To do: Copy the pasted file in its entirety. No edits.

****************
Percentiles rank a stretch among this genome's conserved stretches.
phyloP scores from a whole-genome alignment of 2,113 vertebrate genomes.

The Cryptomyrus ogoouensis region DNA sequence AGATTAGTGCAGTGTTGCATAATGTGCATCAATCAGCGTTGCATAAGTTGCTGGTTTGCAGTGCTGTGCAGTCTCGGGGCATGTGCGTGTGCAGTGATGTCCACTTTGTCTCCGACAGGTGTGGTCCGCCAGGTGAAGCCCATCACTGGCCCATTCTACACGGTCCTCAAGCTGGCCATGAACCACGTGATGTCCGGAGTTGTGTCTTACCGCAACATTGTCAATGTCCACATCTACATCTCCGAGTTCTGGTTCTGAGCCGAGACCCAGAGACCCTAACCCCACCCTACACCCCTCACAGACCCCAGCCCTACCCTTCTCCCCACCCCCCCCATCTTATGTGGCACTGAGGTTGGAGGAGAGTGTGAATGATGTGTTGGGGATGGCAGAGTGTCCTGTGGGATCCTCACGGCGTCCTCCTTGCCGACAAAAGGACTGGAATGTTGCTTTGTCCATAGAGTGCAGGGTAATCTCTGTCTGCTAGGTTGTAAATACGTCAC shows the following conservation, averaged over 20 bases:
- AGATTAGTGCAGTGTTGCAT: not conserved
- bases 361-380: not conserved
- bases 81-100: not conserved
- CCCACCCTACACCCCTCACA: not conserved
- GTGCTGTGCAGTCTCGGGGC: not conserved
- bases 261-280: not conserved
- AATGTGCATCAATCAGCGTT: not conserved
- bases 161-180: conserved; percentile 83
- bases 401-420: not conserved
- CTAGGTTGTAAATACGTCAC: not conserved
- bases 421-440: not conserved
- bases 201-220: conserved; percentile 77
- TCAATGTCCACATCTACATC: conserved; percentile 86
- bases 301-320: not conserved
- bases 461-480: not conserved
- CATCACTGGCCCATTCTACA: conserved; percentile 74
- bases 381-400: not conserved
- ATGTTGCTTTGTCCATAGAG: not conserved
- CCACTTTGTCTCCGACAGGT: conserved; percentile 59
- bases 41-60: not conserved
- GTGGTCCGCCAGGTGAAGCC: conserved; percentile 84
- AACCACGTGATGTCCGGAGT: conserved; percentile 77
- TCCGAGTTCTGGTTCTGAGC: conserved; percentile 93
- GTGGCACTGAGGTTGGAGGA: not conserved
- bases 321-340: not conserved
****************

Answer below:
Percentiles rank a stretch among this genome's conserved stretches.
phyloP scores from a whole-genome alignment of 2,113 vertebrate genomes.

The Cryptomyrus ogoouensis region DNA sequence AGATTAGTGCAGTGTTGCATAATGTGCATCAATCAGCGTTGCATAAGTTGCTGGTTTGCAGTGCTGTGCAGTCTCGGGGCATGTGCGTGTGCAGTGATGTCCACTTTGTCTCCGACAGGTGTGGTCCGCCAGGTGAAGCCCATCACTGGCCCATTCTACACGGTCCTCAAGCTGGCCATGAACCACGTGATGTCCGGAGTTGTGTCTTACCGCAACATTGTCAATGTCCACATCTACATCTCCGAGTTCTGGTTCTGAGCCGAGACCCAGAGACCCTAACCCCACCCTACACCCCTCACAGACCCCAGCCCTACCCTTCTCCCCACCCCCCCCATCTTATGTGGCACTGAGGTTGGAGGAGAGTGTGAATGATGTGTTGGGGATGGCAGAGTGTCCTGTGGGATCCTCACGGCGTCCTCCTTGCCGACAAAAGGACTGGAATGTTGCTTTGTCCATAGAGTGCAGGGTAATCTCTGTCTGCTAGGTTGTAAATACGTCAC shows the following conservation, averaged over 20 bases:
- AGATTAGTGCAGTGTTGCAT: not conserved
- bases 361-380: not conserved
- bases 81-100: not conserved
- CCCACCCTACACCCCTCACA: not conserved
- GTGCTGTGCAGTCTCGGGGC: not conserved
- bases 261-280: not conserved
- AATGTGCATCAATCAGCGTT: not conserved
- bases 161-180: conserved; percentile 83
- bases 401-420: not conserved
- CTAGGTTGTAAATACGTCAC: not conserved
- bases 421-440: not conserved
- bases 201-220: conserved; percentile 77
- TCAATGTCCACATCTACATC: conserved; percentile 86
- bases 301-320: not conserved
- bases 461-480: not conserved
- CATCACTGGCCCATTCTACA: conserved; percentile 74
- bases 381-400: not conserved
- ATGTTGCTTTGTCCATAGAG: not conserved
- CCACTTTGTCTCCGACAGGT: conserved; percentile 59
- bases 41-60: not conserved
- GTGGTCCGCCAGGTGAAGCC: conserved; percentile 84
- AACCACGTGATGTCCGGAGT: conserved; percentile 77
- TCCGAGTTCTGGTTCTGAGC: conserved; percentile 93
- GTGGCACTGAGGTTGGAGGA: not conserved
- bases 321-340: not conserved